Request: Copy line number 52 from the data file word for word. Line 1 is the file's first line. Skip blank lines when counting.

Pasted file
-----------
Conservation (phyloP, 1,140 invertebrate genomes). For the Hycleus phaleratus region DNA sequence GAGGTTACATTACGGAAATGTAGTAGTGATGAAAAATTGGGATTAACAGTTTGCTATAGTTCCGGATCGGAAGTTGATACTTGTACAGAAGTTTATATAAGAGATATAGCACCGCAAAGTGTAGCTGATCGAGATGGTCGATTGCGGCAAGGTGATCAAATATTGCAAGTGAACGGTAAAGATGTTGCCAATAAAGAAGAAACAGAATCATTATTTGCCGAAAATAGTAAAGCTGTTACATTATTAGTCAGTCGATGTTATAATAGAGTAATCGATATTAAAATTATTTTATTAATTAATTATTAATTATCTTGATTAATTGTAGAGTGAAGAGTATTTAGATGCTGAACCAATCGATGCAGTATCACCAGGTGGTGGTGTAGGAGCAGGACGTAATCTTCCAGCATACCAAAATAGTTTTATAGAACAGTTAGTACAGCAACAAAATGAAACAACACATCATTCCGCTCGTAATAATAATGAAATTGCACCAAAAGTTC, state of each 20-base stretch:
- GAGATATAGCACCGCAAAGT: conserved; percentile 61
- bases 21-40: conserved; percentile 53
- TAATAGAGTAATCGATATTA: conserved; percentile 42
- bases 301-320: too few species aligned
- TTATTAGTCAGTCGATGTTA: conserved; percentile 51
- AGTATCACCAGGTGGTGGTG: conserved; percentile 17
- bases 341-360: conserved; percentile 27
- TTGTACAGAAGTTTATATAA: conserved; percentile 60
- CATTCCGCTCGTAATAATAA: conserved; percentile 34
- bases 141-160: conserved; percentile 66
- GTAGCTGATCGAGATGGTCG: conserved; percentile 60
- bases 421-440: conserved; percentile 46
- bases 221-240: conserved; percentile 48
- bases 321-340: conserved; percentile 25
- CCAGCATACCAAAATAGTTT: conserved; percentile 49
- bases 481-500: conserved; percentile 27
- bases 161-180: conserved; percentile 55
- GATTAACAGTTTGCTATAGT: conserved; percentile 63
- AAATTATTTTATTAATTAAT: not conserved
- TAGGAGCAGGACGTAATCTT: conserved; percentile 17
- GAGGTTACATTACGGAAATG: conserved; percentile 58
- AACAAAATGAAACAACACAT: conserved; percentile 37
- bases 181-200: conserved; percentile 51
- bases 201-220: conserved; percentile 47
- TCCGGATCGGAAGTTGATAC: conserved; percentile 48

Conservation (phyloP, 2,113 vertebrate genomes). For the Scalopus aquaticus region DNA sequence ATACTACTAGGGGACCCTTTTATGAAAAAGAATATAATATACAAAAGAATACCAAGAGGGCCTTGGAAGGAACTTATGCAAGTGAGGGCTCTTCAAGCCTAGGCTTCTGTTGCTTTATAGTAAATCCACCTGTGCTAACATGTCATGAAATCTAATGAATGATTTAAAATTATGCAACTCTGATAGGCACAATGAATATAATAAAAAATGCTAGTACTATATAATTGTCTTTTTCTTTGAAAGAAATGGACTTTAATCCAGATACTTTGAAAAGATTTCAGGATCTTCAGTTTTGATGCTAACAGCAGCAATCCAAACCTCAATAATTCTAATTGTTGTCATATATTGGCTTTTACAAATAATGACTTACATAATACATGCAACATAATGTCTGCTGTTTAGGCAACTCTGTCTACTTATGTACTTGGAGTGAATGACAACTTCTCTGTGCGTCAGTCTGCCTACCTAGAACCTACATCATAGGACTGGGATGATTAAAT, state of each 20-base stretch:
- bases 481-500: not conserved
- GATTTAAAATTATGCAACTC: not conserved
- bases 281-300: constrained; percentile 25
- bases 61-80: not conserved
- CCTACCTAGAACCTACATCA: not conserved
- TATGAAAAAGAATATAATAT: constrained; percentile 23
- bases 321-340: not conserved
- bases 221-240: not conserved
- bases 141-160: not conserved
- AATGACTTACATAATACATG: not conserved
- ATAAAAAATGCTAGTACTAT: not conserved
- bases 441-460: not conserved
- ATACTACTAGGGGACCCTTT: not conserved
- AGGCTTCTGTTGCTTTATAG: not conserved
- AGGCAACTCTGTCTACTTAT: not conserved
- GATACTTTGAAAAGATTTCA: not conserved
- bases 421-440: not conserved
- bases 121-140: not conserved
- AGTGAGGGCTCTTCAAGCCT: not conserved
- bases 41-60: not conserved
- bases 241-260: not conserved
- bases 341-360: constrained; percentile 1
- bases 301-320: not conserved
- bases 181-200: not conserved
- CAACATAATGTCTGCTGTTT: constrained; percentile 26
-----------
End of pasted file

- CAACATAATGTCTGCTGTTT: constrained; percentile 26